In this study, lower limb stiffness and postural stability during drop landing were assessed. Leg stiffness is an appropriate parameter for assessing the impact force experienced by the body and lower limb stiffness. Leg stiffness is closely associated with vertical displacement of the center of the pelvis due to flexion/extension of the lower limb joints as well as with PVF (Hyun & Ryew, 2016, 2017). Researchers in the field of biodynamics have paid close attention to the role of stiffness since the appropriate levels of stiffness are necessary for improving and maintaining motor function (Butler, Crowell, & Davis, 2003; McMahon & Cheng, 1990; Stefanyshyn & Nigg, 1998), while levels of stiffness that are too high or low can lead to injuries (Butler et al., 2003). In this study, larger values of leg stiffness were found for the non-dominant leg, which was affected by ankle stability, than for the left leg, which was normal. This further depended on the landing foot. Increased stiffness was also observed for athletes with MAI relative to those with FAI. While no significant differences in PVF, which affects stiffness, were found according to the landing foot and the type of AI, the rate of change in the leg length was found to be an important factor associated with increased leg stiffness. In a study by (Brown et al., 2008), the MAI group had a smaller range of flexion/extension during drop-jump and step-down, and exhibited smaller plantar flexion of the ankle joints upon the initial contact with the ground. Minimizing these movements results in increased dependence on bones and decreased dependence on lateral ligaments, thereby ultimately reducing their risk for ankle sprains (Wright, Neptune, van den Bogert, & Nigg, 2000). However, this can also significantly affect the rate of change in the lower limb length and further increase lower limb stiffness.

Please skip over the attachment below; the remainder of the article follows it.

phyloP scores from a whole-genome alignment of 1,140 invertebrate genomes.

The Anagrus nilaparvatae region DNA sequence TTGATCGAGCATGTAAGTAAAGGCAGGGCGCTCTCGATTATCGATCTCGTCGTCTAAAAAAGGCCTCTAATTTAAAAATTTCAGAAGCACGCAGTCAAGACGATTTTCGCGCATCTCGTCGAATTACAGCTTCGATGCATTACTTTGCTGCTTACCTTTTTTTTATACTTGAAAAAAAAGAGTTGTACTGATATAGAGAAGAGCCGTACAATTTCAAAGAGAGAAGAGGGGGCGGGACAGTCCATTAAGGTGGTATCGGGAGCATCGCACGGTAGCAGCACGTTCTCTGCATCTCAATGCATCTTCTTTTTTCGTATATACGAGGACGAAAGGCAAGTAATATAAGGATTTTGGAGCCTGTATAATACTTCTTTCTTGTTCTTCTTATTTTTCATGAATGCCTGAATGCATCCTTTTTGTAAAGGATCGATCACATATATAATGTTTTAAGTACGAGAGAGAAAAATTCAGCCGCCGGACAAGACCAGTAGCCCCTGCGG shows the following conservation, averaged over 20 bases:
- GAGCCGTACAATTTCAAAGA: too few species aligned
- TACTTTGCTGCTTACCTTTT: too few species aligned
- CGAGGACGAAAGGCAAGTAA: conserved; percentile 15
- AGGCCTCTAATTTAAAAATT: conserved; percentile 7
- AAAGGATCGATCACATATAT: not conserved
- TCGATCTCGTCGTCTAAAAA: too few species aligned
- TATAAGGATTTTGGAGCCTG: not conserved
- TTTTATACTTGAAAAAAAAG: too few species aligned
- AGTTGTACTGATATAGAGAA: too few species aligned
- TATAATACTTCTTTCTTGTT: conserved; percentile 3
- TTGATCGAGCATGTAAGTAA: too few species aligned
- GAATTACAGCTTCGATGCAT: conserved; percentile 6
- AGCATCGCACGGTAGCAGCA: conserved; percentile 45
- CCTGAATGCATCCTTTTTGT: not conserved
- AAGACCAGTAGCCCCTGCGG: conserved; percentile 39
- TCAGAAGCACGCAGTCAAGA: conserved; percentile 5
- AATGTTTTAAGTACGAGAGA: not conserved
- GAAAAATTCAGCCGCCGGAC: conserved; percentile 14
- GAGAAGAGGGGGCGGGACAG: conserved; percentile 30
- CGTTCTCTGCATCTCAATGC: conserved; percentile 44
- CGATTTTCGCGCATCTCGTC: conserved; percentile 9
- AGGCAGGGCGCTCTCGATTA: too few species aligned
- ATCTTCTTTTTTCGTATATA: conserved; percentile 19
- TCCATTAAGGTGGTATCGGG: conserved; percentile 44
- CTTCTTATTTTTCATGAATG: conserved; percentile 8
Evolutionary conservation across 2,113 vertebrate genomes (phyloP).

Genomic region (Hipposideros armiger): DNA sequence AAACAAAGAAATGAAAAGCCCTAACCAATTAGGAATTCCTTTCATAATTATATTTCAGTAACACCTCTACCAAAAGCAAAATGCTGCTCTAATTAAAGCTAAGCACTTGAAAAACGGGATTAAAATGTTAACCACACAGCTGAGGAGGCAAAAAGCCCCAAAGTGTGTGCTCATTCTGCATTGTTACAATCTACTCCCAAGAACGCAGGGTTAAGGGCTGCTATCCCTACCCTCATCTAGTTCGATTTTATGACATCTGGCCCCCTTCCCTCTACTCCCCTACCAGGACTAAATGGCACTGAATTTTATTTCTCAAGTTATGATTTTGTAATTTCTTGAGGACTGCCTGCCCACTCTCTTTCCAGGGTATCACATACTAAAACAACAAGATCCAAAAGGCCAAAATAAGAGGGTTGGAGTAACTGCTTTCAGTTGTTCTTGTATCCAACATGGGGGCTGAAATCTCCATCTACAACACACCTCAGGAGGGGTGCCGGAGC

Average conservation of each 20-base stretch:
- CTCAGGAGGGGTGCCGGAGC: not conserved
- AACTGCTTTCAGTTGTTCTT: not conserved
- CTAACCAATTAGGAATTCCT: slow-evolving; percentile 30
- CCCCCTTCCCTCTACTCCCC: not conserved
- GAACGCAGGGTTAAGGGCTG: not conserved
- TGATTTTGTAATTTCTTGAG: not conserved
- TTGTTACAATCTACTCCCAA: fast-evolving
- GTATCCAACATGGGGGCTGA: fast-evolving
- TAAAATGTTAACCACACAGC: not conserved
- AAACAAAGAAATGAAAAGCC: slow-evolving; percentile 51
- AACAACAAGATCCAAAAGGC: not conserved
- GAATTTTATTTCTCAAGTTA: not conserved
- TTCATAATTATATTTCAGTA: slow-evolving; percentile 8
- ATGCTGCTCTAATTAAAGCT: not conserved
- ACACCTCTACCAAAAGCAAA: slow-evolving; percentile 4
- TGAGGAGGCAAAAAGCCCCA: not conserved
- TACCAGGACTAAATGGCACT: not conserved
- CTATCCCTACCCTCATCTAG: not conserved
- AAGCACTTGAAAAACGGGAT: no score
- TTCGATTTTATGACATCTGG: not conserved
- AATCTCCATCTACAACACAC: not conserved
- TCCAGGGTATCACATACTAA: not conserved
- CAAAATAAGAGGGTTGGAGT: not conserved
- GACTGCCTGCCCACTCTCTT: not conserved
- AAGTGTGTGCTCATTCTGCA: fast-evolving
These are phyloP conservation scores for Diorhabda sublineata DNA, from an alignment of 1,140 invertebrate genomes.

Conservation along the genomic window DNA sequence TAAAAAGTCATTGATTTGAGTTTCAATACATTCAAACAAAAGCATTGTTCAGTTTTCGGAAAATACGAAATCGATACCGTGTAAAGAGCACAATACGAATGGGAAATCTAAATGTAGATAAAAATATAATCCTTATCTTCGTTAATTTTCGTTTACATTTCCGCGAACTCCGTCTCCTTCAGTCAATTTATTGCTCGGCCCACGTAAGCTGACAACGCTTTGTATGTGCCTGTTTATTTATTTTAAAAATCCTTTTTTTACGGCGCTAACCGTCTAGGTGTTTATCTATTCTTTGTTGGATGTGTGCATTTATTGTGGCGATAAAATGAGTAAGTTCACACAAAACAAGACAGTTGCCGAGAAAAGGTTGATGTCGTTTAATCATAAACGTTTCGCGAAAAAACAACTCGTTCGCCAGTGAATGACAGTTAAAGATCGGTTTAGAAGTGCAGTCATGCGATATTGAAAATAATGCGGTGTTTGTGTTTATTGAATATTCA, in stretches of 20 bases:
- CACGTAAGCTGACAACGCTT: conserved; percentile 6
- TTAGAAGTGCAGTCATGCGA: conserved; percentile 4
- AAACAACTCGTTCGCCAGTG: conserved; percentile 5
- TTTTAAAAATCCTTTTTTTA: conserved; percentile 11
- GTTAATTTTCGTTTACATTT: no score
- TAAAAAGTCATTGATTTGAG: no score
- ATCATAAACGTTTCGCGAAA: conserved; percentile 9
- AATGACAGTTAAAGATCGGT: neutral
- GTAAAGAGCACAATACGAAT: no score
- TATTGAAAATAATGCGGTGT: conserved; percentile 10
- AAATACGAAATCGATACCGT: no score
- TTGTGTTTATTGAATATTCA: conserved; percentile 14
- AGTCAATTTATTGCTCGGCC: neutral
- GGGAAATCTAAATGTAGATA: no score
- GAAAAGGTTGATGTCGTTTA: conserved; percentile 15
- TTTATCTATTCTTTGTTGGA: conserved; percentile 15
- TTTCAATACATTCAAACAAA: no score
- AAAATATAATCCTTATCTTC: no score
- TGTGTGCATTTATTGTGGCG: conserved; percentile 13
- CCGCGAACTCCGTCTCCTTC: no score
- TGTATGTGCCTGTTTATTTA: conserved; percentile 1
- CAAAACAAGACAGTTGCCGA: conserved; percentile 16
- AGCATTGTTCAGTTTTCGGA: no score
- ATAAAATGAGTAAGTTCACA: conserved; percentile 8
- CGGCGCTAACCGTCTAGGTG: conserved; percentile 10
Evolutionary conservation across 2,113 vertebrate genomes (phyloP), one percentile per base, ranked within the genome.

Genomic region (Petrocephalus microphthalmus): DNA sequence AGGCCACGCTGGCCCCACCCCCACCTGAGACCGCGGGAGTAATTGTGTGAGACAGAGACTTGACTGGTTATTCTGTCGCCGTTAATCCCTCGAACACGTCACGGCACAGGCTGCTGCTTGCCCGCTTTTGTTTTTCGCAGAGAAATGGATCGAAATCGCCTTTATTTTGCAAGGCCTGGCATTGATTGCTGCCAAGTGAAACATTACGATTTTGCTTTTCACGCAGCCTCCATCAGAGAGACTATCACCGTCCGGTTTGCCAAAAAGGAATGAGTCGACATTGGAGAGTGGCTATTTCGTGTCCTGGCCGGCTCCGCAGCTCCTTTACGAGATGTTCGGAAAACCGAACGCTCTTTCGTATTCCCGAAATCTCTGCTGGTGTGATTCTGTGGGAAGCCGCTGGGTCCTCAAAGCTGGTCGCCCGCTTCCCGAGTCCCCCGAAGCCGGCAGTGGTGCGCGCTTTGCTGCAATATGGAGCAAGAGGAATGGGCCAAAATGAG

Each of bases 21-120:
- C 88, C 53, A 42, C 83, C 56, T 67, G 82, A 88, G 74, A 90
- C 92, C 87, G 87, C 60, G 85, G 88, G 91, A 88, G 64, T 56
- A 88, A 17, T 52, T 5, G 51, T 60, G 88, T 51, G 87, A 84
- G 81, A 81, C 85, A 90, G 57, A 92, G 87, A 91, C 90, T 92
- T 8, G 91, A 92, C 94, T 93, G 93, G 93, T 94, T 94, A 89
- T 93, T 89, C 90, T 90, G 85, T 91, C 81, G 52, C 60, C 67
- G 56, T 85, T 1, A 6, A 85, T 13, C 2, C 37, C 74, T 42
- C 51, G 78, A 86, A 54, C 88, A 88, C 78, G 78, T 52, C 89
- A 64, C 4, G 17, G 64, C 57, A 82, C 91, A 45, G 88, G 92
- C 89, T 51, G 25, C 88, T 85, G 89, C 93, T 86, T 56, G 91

FAI results when nerve tissues within ligaments are damaged and torn, and it impairs proprioception and neuromuscular control (Freeman, 1965). Meanwhile, MAI occurs when ankle ligaments are physiologically relaxed, and results in less consistent motor patterns relative to FAI (Brown et al., 2009). When athletes with MAI perform the same exercise, those with MAI exhibit lower consistency in the range of motion of joints after a prolonged period relative to those with FAI (James, Dufek, & Bates, 2000). Furthermore, MAI is associated with an increased risk for injuries. In addition, our findings showed that athletes with MAI had larger ranges of standard deviations for leg length (%), leg stiffness, and loading rate than did those with FAI. This suggests that the consistency in the magnitude of leg stiffness may also be reduced when other tasks associated with jumping-landing are performed. On the other hand, while no significant changes in the loading rate were found according to the landing foot and the type of AI, athletes with MAI had the largest change of 47.84±24.75 N/BW∙sec-1 for the non-dominant leg. Injuries and reduced motor function can result when a large force is repeatedly applied to the musculoskeletal system. Athletes with MAI absorb an impact force more poorly than do those with FAI (Hargrave, Carcia, Gansneder, & Shultz, 2003). Accordingly, they may accumulate higher levels of stress in their lower limbs in a shorter period. Leg stiffness may be maintained at appropriate levels by maintaining normal lower limb function, and adapting to various ground conditions (Farley et al., 1998; Hyun & Ryew, 2017; Silder et al., 2015). However, abnormal and asymmetrical landing postures may be observed on the side affected by AI due to an increased loading rate and failure to control leg stiffness.